The chick-derived decellularized ECM (dCAM), provided a still more complex 3D context with the natural features and variation of an in vivo environment. Seeded cells were able to divide and colonize the ECM environment over a longer time period, extending the potential culture time to weeks rather than days. Co-culture was also supported with cell types being introduced at different time points within the tissue culture program, and cell-cell interactions and contribution within the 3D environment observed. Variability in staining for the proliferation marker Ki67 suggested that while some cells were actively proliferating, others may have become quiescent indicating that cells may be able to differentiate and settle in the dCAM environment, as opposed to the continuous cell division typically observed during cell culture on 2D surfaces. Behaviours seen within the live CAM model were explored further within dCAM providing the opportunity to move between a complex live model and a structured biologically relevant culture substrate in a controlled in vitro environment. A significant advantage of using the decellularized tissue as a substrate for the study of cell interactions and behaviour in 3D was that imaging could be conducted of cells in situ, either live or fixed but without sectioning, thus allowing populated tissue to remain intact and therefore minimising the introduction of artefacts. In this way cell morphology in both CAM and dCAM could be identified and quantified in a similar way to that carried out in the simple 2D/3D assay. Finally, the introduction of melanoma cells into each of the in vitro assays of the pipeline demonstrated the differential response of cells to each environment in this context based approach.
We feel this pipeline approach provides a robust set of assays which can be used to explore the escape, invasion and colonization steps of metastasis. During assay development we have introduced a variety of cancer cell types including cells from a primary sarcoma (HT1080), breast cancer cells which are oestrogen positive and considered non-invasive (MCF-7) and triple-negative breast cancer cells which are metastatic and highly invasive (MDA-MB-231). We have further tested the pipeline with melanoma cells originating from skin carcinoma (SK-MEL-28).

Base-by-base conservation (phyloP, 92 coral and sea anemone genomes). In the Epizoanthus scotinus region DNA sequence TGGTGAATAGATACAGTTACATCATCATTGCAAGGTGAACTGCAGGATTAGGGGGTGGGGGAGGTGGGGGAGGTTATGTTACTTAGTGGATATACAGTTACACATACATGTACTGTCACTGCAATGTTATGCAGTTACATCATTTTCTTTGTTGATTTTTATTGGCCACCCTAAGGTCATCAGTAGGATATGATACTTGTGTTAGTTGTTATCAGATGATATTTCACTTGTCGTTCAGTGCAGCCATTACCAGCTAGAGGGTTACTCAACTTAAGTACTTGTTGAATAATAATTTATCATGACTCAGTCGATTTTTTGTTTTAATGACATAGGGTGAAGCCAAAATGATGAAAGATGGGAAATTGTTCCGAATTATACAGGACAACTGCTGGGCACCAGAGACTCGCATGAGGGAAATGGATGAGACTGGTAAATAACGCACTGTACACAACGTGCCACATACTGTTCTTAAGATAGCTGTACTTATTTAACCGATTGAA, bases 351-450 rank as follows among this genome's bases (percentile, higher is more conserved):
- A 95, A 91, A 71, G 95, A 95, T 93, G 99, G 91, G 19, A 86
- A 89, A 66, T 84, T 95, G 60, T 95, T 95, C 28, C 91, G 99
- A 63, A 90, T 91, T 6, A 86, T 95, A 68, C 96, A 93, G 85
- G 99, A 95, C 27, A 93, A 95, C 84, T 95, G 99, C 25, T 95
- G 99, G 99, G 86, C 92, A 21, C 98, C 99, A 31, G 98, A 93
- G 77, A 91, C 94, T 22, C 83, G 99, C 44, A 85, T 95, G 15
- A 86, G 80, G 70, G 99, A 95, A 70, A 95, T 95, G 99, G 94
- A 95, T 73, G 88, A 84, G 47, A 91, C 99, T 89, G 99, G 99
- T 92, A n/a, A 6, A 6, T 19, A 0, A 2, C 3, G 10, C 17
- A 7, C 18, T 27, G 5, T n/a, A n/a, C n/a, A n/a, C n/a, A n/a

Taken together these ECM-based assays provide an opportunity to study cell interactions and behaviours in contexts of increasing complexity, with the ability to observe, record and quantify cell behaviours and events while preserving the structural integrity of each cultured tissue environment. The inherent flexibility of the models provides the opportunity for the manipulation of experimental conditions across and within the assays so that cell behaviours in each context can be compared and contrasted under different experimental conditions. Thus a pipeline approach can be adopted for the elucidation of cell migration and colonization, important steps in the metastatic process. The testing of drug compounds would also benefit from such a pipeline approach employing a range of versatile tissue culture tools to explore and elucidate the mechanisms and effects of drug interactions in increasingly complex 3D contexts which can be manipulated and then reproducibly replicated.
Chick chorioallantoic membrane
Compressed collagen with fibronectin
Decellularized chick chorioallantoic membrane
Scanning electron microscopy
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We thank Amanpreet Kaur, EM Lab, University of Reading, for technical assistance with Scanning Electron Microscopy.
This work was funded by the BBSRC (Biotechnology and Biological Sciences Research Council) grant number BB/J012580/1.
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Keeton, S.J., Delalande, J.M., Cranfield, M. et al. Compressed collagen and decellularized tissue – novel components in a pipeline approach for the study of cancer metastasis. BMC Cancer 18, 622 (2018). https://doi.org/10.1186/s12885-018-4533-0